Cuomo Hints at 2020 Bid with Promises of Free Tuition

Possible Trump challenger proposes taxpayer-funded college flanked by Sanders

New York Gov. Andrew Cuomo has thrown in with the liberal wing of his party and declared he wants to make the Empire State’s public colleges free for those coming from families who make $125,000 or less annually.

In an unmistakable hint at future political ambitions, Cuomo made the proposal at LaGuardia Community College in Queens joined by Vermont Sen. Bernie Sanders, the former presidential candidate and hero of the progressive base.

“The idea is demented. It merely shifts the costs and undermines the need for students to strive for whatever education they want.”

Cuomo’s proposal, if implemented by a likely wary state legislature, may be the first of its kind in the nation.

Sanders made “free college” one of the main thrusts of his insurgent Democratic presidential campaign in 2016. Cuomo is now seen as a potential contender to grab the Democratic nomination in 2020 and take on President-Elect Donald Trump.

Cuomo, like Sanders, believes too many colleges — even publicly owned colleges and universities — could be unaffordable to students.

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His proposal doesn’t allow the one possible benefit to taxpayers — that it would lighten the taxpayer load by making other federal and state grants to students unnecessary. Cuomo said his plan, the Excelsior Scholarship, will supplement existing state and federal loan and grant programs.

That is not quite what Sanders called for.

Sanders said during his 2016 campaign that student loans were overburdening young graduates, and saddling them with a lifetime of debt. He called for free college at publicly owned colleges and universities.

Sanders’ platform was to end all tuition at public colleges and universities; end federal “profits” on student loans; cut student-loan interest rates; allow refinancing of student loans at lower rates; have student aid at public colleges and universities meet 100 percent of students’ needs; and pay for it all by taxing Wall Street’s speculative investments.

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In New York’s case, the cost may simply be transferred to the taxpayers. New York taxpayers already spend $1 billion for tuition assistance at approved colleges and universities. Those awards are capped at $5,165 a year, according to the New York State Higher Education Services’ website.

The cost shift could hurt students too, one higher-education expert told LifeZette on Tuesday.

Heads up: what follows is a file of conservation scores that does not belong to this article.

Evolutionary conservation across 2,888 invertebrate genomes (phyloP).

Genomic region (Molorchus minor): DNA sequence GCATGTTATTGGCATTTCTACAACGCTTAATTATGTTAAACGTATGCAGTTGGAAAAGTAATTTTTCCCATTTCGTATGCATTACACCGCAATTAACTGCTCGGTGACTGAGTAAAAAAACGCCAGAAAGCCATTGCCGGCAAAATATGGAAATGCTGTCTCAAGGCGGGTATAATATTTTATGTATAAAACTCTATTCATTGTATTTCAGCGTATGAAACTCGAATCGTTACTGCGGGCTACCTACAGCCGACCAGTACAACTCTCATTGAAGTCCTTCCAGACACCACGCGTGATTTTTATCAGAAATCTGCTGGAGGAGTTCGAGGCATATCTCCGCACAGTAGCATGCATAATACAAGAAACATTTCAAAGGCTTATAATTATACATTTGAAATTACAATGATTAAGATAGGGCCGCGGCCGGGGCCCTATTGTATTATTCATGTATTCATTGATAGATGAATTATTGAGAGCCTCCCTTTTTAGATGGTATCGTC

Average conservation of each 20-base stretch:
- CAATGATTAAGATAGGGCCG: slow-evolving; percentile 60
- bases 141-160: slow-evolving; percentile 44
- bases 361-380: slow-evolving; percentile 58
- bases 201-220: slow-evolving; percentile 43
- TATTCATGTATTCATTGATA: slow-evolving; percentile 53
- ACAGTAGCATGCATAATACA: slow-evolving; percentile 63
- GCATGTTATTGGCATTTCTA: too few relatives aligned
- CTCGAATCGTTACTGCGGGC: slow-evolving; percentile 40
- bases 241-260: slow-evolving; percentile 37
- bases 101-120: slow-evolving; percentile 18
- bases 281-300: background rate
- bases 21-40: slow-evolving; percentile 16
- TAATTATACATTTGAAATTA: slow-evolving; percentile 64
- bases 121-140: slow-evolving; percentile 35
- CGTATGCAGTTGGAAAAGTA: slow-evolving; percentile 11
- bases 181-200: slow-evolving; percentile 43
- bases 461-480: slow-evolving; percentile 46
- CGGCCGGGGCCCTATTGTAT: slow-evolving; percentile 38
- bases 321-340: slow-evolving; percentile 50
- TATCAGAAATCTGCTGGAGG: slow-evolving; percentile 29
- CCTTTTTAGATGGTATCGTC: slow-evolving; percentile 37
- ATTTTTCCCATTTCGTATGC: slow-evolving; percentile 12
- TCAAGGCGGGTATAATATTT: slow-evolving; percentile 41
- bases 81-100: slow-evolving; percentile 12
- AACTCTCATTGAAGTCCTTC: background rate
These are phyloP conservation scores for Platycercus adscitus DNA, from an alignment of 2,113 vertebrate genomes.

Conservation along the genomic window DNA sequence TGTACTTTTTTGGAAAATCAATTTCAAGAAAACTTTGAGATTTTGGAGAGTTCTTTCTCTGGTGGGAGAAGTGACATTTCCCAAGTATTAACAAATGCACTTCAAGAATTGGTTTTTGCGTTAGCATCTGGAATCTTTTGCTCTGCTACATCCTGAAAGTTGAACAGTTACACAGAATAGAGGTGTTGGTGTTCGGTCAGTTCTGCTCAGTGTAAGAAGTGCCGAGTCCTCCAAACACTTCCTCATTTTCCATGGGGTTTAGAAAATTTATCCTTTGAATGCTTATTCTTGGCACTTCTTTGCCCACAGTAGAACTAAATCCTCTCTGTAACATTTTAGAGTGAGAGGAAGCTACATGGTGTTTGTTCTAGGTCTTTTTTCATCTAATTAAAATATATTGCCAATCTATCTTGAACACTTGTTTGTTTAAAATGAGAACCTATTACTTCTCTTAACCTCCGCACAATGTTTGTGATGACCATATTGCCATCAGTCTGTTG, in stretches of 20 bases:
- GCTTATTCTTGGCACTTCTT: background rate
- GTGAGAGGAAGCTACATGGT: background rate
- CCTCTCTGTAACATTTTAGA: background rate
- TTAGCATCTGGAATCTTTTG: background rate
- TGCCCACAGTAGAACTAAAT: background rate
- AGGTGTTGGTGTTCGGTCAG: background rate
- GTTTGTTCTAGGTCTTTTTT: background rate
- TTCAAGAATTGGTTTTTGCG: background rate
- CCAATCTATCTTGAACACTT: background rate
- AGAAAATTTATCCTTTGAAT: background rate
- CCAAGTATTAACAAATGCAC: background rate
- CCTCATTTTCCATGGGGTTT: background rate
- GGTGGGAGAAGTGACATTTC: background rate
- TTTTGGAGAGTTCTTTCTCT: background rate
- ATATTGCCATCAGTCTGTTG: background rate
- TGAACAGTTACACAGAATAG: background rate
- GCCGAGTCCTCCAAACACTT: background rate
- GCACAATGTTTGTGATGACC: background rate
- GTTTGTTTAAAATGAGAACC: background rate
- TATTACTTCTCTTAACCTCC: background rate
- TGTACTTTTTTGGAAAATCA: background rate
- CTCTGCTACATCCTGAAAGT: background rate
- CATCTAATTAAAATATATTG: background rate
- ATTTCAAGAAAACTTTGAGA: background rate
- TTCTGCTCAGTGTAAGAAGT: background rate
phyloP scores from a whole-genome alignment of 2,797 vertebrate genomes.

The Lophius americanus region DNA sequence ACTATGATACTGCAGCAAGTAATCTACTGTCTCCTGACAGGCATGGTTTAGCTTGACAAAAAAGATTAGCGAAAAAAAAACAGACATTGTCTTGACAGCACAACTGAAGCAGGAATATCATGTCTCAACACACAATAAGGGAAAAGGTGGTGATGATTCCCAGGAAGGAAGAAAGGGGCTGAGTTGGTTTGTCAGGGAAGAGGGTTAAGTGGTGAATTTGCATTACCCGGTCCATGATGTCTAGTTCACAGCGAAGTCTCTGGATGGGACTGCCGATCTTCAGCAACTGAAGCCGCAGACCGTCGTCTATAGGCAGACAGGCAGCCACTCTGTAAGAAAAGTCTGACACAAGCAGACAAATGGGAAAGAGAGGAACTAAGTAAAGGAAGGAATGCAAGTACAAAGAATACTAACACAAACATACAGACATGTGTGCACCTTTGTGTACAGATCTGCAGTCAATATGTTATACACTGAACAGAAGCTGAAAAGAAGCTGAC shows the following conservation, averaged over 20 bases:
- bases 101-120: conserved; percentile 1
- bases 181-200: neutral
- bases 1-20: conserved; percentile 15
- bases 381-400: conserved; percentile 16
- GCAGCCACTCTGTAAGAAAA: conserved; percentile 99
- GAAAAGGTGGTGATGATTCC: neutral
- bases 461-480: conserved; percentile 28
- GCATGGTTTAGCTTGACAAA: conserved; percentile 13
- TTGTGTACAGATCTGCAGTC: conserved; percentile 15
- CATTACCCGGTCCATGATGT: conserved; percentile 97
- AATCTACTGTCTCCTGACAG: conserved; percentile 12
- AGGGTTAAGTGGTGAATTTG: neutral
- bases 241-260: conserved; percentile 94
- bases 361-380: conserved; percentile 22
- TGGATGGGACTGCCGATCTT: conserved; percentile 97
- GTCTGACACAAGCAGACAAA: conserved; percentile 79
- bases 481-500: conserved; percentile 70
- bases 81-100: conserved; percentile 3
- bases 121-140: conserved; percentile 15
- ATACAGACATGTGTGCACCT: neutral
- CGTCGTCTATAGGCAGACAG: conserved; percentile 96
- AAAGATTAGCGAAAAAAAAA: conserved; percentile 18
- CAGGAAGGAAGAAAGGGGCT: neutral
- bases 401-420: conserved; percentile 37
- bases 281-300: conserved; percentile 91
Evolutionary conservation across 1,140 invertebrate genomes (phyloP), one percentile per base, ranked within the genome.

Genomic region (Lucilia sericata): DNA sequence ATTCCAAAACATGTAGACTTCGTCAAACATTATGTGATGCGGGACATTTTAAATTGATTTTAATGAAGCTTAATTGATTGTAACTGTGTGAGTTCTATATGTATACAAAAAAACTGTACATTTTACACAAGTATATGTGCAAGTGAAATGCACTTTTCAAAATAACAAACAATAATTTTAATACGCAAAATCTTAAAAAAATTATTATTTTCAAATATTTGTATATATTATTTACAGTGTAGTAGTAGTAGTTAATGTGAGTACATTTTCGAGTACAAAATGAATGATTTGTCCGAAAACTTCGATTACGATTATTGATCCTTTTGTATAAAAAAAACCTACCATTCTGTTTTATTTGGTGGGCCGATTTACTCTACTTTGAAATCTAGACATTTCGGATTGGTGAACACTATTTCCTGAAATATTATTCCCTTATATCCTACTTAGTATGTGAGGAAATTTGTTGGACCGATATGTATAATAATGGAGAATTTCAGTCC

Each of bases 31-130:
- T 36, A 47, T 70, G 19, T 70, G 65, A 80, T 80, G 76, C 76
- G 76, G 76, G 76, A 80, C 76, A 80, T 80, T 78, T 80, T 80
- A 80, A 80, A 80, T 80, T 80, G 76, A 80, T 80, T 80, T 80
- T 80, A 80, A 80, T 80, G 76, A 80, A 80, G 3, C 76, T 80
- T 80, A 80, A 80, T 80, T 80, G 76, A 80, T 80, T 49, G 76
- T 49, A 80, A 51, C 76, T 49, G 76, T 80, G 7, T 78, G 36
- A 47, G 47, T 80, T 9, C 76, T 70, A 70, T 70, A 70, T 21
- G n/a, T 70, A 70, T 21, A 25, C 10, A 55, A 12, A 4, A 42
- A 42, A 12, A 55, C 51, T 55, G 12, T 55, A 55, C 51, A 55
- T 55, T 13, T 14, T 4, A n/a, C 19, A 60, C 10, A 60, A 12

“The idea is demented,” said George Leef, director of research for the John William Pope Center for Higher Education Policy. “It merely shifts the costs and undermines the need for students to strive for whatever education they want.”

Bearing some of the costs gives students and parents incentive to think about what is best for the students. Neal McCluskey, the director of the Center for Educational Freedom at the CATO Institute, said free tuition at public colleges gives incentives to people who may not want or need college, and simply may not know it yet.

McCluskey cited the six-year graduate rates at State University of New York schools. Only 65.7 percent of students graduate with a bachelor’s degree within six years, according to SUNY.

At some SUNY branches, it’s even lower. A 2013 state report found SUNY-Canton only had a 32.1 percent graduation rate within six years. At SUNY-Potsdam, the six-year graduation rate was 50.7 percent.

McCluskey said that shows that low or free tuition doesn’t mean students will succeed.

“There is no evidence that it would be beneficial to send more students to colleges on the taxpayer dime,” said McCluskey.

McCluskey said colleges and universities often raise tuition when they see the government providing assistance. But the college-cost complaints of the Left may be overblown. Writing for Forbes last September, Leef rebutted that idea that all colleges are unaffordable.

Leef noted that state-owned community colleges tend to be very affordable, usually with a simple and small Pell grant from the federal government.

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“As for four-year institutions, there are many public schools where tuition remains quite affordable,” Leef wrote.  “The higher education market is like the restaurant market — there are options for all budgets. When people shop around for higher education, almost no one is completely priced out.”

One of those four-year options is the public college or university, such as the State University of New York.

The average SUNY tuition for one year is $6,470. That’s well below the $9,650 national average of in-state tuition at public colleges. And SUNY tuition simply does not compare to one year’s price tag at a private four-year university: According to the College Board, the U.S. average is $33,480 per year.

Leef said Cuomo and Sanders’ quest is part of the same flawed argument made for decades: that America needs more college-educated workers.

“America doesn’t have a shortage of people with college degrees,” Leef wrote. “What it does have is a shortage of jobs that pay well.”

meet the author

Political reporter, LifeZette. Indiana University journalism grad. Boston U. business grad. Former Indiana, Alabama statehouse reporter, Daytona Beach editorial writer.

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